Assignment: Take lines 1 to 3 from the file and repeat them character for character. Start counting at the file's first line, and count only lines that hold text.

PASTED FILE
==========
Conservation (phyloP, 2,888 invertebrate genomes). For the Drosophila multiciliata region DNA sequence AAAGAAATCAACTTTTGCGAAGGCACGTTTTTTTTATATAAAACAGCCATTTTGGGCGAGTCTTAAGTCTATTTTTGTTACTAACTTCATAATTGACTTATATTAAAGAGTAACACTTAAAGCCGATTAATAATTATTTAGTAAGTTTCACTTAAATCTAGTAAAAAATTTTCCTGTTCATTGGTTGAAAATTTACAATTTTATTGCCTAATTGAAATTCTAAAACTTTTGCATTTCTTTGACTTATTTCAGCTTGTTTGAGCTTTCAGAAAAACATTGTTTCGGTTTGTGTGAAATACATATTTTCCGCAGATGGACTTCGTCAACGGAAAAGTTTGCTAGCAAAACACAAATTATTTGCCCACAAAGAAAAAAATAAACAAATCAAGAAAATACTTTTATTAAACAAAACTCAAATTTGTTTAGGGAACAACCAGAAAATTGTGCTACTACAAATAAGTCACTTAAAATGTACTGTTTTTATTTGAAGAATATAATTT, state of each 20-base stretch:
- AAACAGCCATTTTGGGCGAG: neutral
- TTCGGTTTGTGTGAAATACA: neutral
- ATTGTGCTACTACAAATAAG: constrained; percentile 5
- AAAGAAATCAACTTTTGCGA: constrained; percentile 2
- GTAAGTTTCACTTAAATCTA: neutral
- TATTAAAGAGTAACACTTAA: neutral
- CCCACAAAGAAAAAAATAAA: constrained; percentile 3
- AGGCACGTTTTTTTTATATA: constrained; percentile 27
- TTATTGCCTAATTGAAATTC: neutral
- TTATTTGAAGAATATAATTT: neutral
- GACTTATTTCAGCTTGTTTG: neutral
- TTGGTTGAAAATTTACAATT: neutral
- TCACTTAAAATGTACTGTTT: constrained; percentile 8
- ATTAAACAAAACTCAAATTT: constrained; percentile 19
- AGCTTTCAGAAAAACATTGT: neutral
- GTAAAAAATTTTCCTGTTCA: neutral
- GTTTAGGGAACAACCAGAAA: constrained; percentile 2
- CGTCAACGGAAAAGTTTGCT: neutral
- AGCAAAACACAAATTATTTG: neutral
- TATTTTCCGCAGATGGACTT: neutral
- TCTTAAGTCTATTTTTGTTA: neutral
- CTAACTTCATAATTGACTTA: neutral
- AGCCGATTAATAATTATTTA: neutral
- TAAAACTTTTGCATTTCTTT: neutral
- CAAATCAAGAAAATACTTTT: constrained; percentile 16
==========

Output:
Conservation (phyloP, 2,888 invertebrate genomes). For the Drosophila multiciliata region DNA sequence AAAGAAATCAACTTTTGCGAAGGCACGTTTTTTTTATATAAAACAGCCATTTTGGGCGAGTCTTAAGTCTATTTTTGTTACTAACTTCATAATTGACTTATATTAAAGAGTAACACTTAAAGCCGATTAATAATTATTTAGTAAGTTTCACTTAAATCTAGTAAAAAATTTTCCTGTTCATTGGTTGAAAATTTACAATTTTATTGCCTAATTGAAATTCTAAAACTTTTGCATTTCTTTGACTTATTTCAGCTTGTTTGAGCTTTCAGAAAAACATTGTTTCGGTTTGTGTGAAATACATATTTTCCGCAGATGGACTTCGTCAACGGAAAAGTTTGCTAGCAAAACACAAATTATTTGCCCACAAAGAAAAAAATAAACAAATCAAGAAAATACTTTTATTAAACAAAACTCAAATTTGTTTAGGGAACAACCAGAAAATTGTGCTACTACAAATAAGTCACTTAAAATGTACTGTTTTTATTTGAAGAATATAATTT, state of each 20-base stretch:
- AAACAGCCATTTTGGGCGAG: neutral
- TTCGGTTTGTGTGAAATACA: neutral